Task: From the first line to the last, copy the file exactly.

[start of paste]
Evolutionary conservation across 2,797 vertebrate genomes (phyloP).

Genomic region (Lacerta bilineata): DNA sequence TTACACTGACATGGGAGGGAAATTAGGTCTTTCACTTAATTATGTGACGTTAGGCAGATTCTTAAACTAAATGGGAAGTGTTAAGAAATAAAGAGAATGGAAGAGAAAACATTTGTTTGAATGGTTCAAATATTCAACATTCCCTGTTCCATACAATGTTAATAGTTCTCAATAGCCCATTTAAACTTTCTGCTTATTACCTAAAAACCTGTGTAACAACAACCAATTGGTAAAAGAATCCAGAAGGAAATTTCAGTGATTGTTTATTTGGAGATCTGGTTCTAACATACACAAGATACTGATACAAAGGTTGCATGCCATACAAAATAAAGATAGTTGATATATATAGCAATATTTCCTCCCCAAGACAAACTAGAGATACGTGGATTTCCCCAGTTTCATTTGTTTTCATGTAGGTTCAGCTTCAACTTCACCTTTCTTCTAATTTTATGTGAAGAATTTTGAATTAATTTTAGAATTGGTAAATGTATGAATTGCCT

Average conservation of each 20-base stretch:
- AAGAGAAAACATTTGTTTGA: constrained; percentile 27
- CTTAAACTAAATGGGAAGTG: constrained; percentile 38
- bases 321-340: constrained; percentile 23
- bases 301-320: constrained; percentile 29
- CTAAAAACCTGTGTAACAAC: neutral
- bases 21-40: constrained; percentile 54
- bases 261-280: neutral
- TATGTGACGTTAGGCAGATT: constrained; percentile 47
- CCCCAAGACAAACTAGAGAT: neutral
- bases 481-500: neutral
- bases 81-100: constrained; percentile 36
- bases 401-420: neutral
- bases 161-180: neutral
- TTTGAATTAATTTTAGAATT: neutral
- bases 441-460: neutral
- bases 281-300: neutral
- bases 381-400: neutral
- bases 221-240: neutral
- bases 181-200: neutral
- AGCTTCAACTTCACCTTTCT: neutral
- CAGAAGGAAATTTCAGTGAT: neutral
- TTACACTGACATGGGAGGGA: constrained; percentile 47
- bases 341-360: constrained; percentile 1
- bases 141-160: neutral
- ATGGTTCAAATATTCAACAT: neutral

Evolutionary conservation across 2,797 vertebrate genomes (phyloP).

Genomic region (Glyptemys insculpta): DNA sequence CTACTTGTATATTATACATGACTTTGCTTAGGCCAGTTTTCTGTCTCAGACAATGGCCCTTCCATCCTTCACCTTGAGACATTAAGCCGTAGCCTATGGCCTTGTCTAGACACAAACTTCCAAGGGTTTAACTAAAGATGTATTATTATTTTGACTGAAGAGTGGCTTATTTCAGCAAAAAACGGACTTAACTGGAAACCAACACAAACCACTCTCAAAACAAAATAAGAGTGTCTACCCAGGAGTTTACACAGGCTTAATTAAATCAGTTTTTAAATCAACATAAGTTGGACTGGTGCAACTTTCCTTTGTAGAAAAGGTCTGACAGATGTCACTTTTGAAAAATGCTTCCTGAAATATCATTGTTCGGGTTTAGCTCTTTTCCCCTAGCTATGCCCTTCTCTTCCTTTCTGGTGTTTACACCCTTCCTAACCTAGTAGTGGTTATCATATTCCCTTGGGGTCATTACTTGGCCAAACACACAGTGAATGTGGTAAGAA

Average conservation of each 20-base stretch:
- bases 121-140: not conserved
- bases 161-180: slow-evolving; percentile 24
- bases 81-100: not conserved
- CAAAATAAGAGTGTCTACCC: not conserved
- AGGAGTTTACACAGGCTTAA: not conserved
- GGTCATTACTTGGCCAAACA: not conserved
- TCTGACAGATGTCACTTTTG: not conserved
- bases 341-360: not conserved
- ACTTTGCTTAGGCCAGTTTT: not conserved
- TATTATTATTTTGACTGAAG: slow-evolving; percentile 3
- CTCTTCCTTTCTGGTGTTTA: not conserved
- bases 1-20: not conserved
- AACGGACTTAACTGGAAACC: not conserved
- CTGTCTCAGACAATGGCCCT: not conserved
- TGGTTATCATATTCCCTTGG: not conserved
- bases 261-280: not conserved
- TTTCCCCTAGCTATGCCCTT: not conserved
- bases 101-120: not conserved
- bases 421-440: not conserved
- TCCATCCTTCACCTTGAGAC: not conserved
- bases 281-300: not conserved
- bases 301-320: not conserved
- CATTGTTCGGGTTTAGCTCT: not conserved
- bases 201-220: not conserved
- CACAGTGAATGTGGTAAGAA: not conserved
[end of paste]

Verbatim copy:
Evolutionary conservation across 2,797 vertebrate genomes (phyloP).

Genomic region (Lacerta bilineata): DNA sequence TTACACTGACATGGGAGGGAAATTAGGTCTTTCACTTAATTATGTGACGTTAGGCAGATTCTTAAACTAAATGGGAAGTGTTAAGAAATAAAGAGAATGGAAGAGAAAACATTTGTTTGAATGGTTCAAATATTCAACATTCCCTGTTCCATACAATGTTAATAGTTCTCAATAGCCCATTTAAACTTTCTGCTTATTACCTAAAAACCTGTGTAACAACAACCAATTGGTAAAAGAATCCAGAAGGAAATTTCAGTGATTGTTTATTTGGAGATCTGGTTCTAACATACACAAGATACTGATACAAAGGTTGCATGCCATACAAAATAAAGATAGTTGATATATATAGCAATATTTCCTCCCCAAGACAAACTAGAGATACGTGGATTTCCCCAGTTTCATTTGTTTTCATGTAGGTTCAGCTTCAACTTCACCTTTCTTCTAATTTTATGTGAAGAATTTTGAATTAATTTTAGAATTGGTAAATGTATGAATTGCCT

Average conservation of each 20-base stretch:
- AAGAGAAAACATTTGTTTGA: constrained; percentile 27
- CTTAAACTAAATGGGAAGTG: constrained; percentile 38
- bases 321-340: constrained; percentile 23
- bases 301-320: constrained; percentile 29
- CTAAAAACCTGTGTAACAAC: neutral
- bases 21-40: constrained; percentile 54
- bases 261-280: neutral
- TATGTGACGTTAGGCAGATT: constrained; percentile 47
- CCCCAAGACAAACTAGAGAT: neutral
- bases 481-500: neutral
- bases 81-100: constrained; percentile 36
- bases 401-420: neutral
- bases 161-180: neutral
- TTTGAATTAATTTTAGAATT: neutral
- bases 441-460: neutral
- bases 281-300: neutral
- bases 381-400: neutral
- bases 221-240: neutral
- bases 181-200: neutral
- AGCTTCAACTTCACCTTTCT: neutral
- CAGAAGGAAATTTCAGTGAT: neutral
- TTACACTGACATGGGAGGGA: constrained; percentile 47
- bases 341-360: constrained; percentile 1
- bases 141-160: neutral
- ATGGTTCAAATATTCAACAT: neutral

Evolutionary conservation across 2,797 vertebrate genomes (phyloP).

Genomic region (Glyptemys insculpta): DNA sequence CTACTTGTATATTATACATGACTTTGCTTAGGCCAGTTTTCTGTCTCAGACAATGGCCCTTCCATCCTTCACCTTGAGACATTAAGCCGTAGCCTATGGCCTTGTCTAGACACAAACTTCCAAGGGTTTAACTAAAGATGTATTATTATTTTGACTGAAGAGTGGCTTATTTCAGCAAAAAACGGACTTAACTGGAAACCAACACAAACCACTCTCAAAACAAAATAAGAGTGTCTACCCAGGAGTTTACACAGGCTTAATTAAATCAGTTTTTAAATCAACATAAGTTGGACTGGTGCAACTTTCCTTTGTAGAAAAGGTCTGACAGATGTCACTTTTGAAAAATGCTTCCTGAAATATCATTGTTCGGGTTTAGCTCTTTTCCCCTAGCTATGCCCTTCTCTTCCTTTCTGGTGTTTACACCCTTCCTAACCTAGTAGTGGTTATCATATTCCCTTGGGGTCATTACTTGGCCAAACACACAGTGAATGTGGTAAGAA

Average conservation of each 20-base stretch:
- bases 121-140: not conserved
- bases 161-180: slow-evolving; percentile 24
- bases 81-100: not conserved
- CAAAATAAGAGTGTCTACCC: not conserved
- AGGAGTTTACACAGGCTTAA: not conserved
- GGTCATTACTTGGCCAAACA: not conserved
- TCTGACAGATGTCACTTTTG: not conserved
- bases 341-360: not conserved
- ACTTTGCTTAGGCCAGTTTT: not conserved
- TATTATTATTTTGACTGAAG: slow-evolving; percentile 3
- CTCTTCCTTTCTGGTGTTTA: not conserved
- bases 1-20: not conserved
- AACGGACTTAACTGGAAACC: not conserved
- CTGTCTCAGACAATGGCCCT: not conserved
- TGGTTATCATATTCCCTTGG: not conserved
- bases 261-280: not conserved
- TTTCCCCTAGCTATGCCCTT: not conserved
- bases 101-120: not conserved
- bases 421-440: not conserved
- TCCATCCTTCACCTTGAGAC: not conserved
- bases 281-300: not conserved
- bases 301-320: not conserved
- CATTGTTCGGGTTTAGCTCT: not conserved
- bases 201-220: not conserved
- CACAGTGAATGTGGTAAGAA: not conserved